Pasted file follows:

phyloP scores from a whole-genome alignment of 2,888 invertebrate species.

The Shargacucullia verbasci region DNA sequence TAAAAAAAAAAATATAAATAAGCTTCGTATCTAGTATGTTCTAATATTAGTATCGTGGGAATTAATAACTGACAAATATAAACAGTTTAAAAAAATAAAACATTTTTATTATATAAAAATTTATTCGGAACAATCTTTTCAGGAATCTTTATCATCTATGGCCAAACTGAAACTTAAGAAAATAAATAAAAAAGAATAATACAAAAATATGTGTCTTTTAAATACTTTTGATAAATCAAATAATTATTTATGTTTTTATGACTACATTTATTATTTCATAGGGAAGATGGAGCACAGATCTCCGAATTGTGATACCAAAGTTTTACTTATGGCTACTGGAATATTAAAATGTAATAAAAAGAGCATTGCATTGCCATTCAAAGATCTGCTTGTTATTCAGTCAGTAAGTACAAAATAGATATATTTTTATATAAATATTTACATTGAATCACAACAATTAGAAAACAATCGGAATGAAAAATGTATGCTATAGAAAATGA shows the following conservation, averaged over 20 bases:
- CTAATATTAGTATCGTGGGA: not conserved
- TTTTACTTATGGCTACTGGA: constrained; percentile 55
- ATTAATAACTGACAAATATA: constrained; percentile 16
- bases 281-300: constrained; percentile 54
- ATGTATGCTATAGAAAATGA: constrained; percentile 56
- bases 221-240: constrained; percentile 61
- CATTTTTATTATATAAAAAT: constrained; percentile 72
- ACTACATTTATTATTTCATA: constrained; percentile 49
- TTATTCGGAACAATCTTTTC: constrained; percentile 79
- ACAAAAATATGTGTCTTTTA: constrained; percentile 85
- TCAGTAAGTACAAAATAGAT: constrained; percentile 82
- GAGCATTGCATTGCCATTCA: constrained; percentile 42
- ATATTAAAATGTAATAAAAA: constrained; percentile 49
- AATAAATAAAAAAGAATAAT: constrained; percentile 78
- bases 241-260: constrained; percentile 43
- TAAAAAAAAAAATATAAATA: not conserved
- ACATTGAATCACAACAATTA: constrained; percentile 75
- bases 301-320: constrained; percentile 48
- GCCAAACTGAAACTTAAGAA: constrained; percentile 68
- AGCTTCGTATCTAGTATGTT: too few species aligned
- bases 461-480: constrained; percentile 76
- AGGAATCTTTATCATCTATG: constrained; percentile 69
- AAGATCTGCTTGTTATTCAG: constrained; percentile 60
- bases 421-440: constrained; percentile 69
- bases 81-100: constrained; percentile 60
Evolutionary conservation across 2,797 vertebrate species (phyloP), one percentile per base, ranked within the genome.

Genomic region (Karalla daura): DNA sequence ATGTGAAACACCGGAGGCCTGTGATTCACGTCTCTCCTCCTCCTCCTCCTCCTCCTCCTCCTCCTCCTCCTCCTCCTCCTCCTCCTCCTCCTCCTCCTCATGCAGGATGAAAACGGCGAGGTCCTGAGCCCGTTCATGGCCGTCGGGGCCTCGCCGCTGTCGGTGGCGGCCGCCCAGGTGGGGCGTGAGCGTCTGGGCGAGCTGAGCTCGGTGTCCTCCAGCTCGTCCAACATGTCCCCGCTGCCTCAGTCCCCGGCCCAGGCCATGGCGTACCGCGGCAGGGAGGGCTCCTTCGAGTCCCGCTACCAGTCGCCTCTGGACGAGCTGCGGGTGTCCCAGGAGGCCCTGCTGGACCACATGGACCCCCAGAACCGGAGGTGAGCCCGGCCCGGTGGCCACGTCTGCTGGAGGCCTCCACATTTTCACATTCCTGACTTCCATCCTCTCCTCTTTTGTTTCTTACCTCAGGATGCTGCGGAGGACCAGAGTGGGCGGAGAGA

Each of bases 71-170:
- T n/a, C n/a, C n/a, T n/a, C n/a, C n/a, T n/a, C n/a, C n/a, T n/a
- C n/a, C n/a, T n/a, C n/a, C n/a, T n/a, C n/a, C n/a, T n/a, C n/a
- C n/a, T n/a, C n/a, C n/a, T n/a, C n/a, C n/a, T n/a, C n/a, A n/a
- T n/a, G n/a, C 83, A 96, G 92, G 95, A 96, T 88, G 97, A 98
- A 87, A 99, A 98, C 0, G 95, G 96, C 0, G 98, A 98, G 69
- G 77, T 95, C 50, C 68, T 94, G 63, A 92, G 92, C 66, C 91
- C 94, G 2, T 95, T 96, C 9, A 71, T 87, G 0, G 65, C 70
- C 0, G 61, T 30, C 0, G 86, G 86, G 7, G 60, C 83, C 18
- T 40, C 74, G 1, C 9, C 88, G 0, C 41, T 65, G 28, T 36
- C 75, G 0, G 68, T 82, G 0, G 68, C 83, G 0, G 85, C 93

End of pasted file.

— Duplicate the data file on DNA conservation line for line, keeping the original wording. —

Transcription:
phyloP scores from a whole-genome alignment of 2,888 invertebrate species.

The Shargacucullia verbasci region DNA sequence TAAAAAAAAAAATATAAATAAGCTTCGTATCTAGTATGTTCTAATATTAGTATCGTGGGAATTAATAACTGACAAATATAAACAGTTTAAAAAAATAAAACATTTTTATTATATAAAAATTTATTCGGAACAATCTTTTCAGGAATCTTTATCATCTATGGCCAAACTGAAACTTAAGAAAATAAATAAAAAAGAATAATACAAAAATATGTGTCTTTTAAATACTTTTGATAAATCAAATAATTATTTATGTTTTTATGACTACATTTATTATTTCATAGGGAAGATGGAGCACAGATCTCCGAATTGTGATACCAAAGTTTTACTTATGGCTACTGGAATATTAAAATGTAATAAAAAGAGCATTGCATTGCCATTCAAAGATCTGCTTGTTATTCAGTCAGTAAGTACAAAATAGATATATTTTTATATAAATATTTACATTGAATCACAACAATTAGAAAACAATCGGAATGAAAAATGTATGCTATAGAAAATGA shows the following conservation, averaged over 20 bases:
- CTAATATTAGTATCGTGGGA: not conserved
- TTTTACTTATGGCTACTGGA: constrained; percentile 55
- ATTAATAACTGACAAATATA: constrained; percentile 16
- bases 281-300: constrained; percentile 54
- ATGTATGCTATAGAAAATGA: constrained; percentile 56
- bases 221-240: constrained; percentile 61
- CATTTTTATTATATAAAAAT: constrained; percentile 72
- ACTACATTTATTATTTCATA: constrained; percentile 49
- TTATTCGGAACAATCTTTTC: constrained; percentile 79
- ACAAAAATATGTGTCTTTTA: constrained; percentile 85
- TCAGTAAGTACAAAATAGAT: constrained; percentile 82
- GAGCATTGCATTGCCATTCA: constrained; percentile 42
- ATATTAAAATGTAATAAAAA: constrained; percentile 49
- AATAAATAAAAAAGAATAAT: constrained; percentile 78
- bases 241-260: constrained; percentile 43
- TAAAAAAAAAAATATAAATA: not conserved
- ACATTGAATCACAACAATTA: constrained; percentile 75
- bases 301-320: constrained; percentile 48
- GCCAAACTGAAACTTAAGAA: constrained; percentile 68
- AGCTTCGTATCTAGTATGTT: too few species aligned
- bases 461-480: constrained; percentile 76
- AGGAATCTTTATCATCTATG: constrained; percentile 69
- AAGATCTGCTTGTTATTCAG: constrained; percentile 60
- bases 421-440: constrained; percentile 69
- bases 81-100: constrained; percentile 60
Evolutionary conservation across 2,797 vertebrate species (phyloP), one percentile per base, ranked within the genome.

Genomic region (Karalla daura): DNA sequence ATGTGAAACACCGGAGGCCTGTGATTCACGTCTCTCCTCCTCCTCCTCCTCCTCCTCCTCCTCCTCCTCCTCCTCCTCCTCCTCCTCCTCCTCCTCCTCATGCAGGATGAAAACGGCGAGGTCCTGAGCCCGTTCATGGCCGTCGGGGCCTCGCCGCTGTCGGTGGCGGCCGCCCAGGTGGGGCGTGAGCGTCTGGGCGAGCTGAGCTCGGTGTCCTCCAGCTCGTCCAACATGTCCCCGCTGCCTCAGTCCCCGGCCCAGGCCATGGCGTACCGCGGCAGGGAGGGCTCCTTCGAGTCCCGCTACCAGTCGCCTCTGGACGAGCTGCGGGTGTCCCAGGAGGCCCTGCTGGACCACATGGACCCCCAGAACCGGAGGTGAGCCCGGCCCGGTGGCCACGTCTGCTGGAGGCCTCCACATTTTCACATTCCTGACTTCCATCCTCTCCTCTTTTGTTTCTTACCTCAGGATGCTGCGGAGGACCAGAGTGGGCGGAGAGA

Each of bases 71-170:
- T n/a, C n/a, C n/a, T n/a, C n/a, C n/a, T n/a, C n/a, C n/a, T n/a
- C n/a, C n/a, T n/a, C n/a, C n/a, T n/a, C n/a, C n/a, T n/a, C n/a
- C n/a, T n/a, C n/a, C n/a, T n/a, C n/a, C n/a, T n/a, C n/a, A n/a
- T n/a, G n/a, C 83, A 96, G 92, G 95, A 96, T 88, G 97, A 98
- A 87, A 99, A 98, C 0, G 95, G 96, C 0, G 98, A 98, G 69
- G 77, T 95, C 50, C 68, T 94, G 63, A 92, G 92, C 66, C 91
- C 94, G 2, T 95, T 96, C 9, A 71, T 87, G 0, G 65, C 70
- C 0, G 61, T 30, C 0, G 86, G 86, G 7, G 60, C 83, C 18
- T 40, C 74, G 1, C 9, C 88, G 0, C 41, T 65, G 28, T 36
- C 75, G 0, G 68, T 82, G 0, G 68, C 83, G 0, G 85, C 93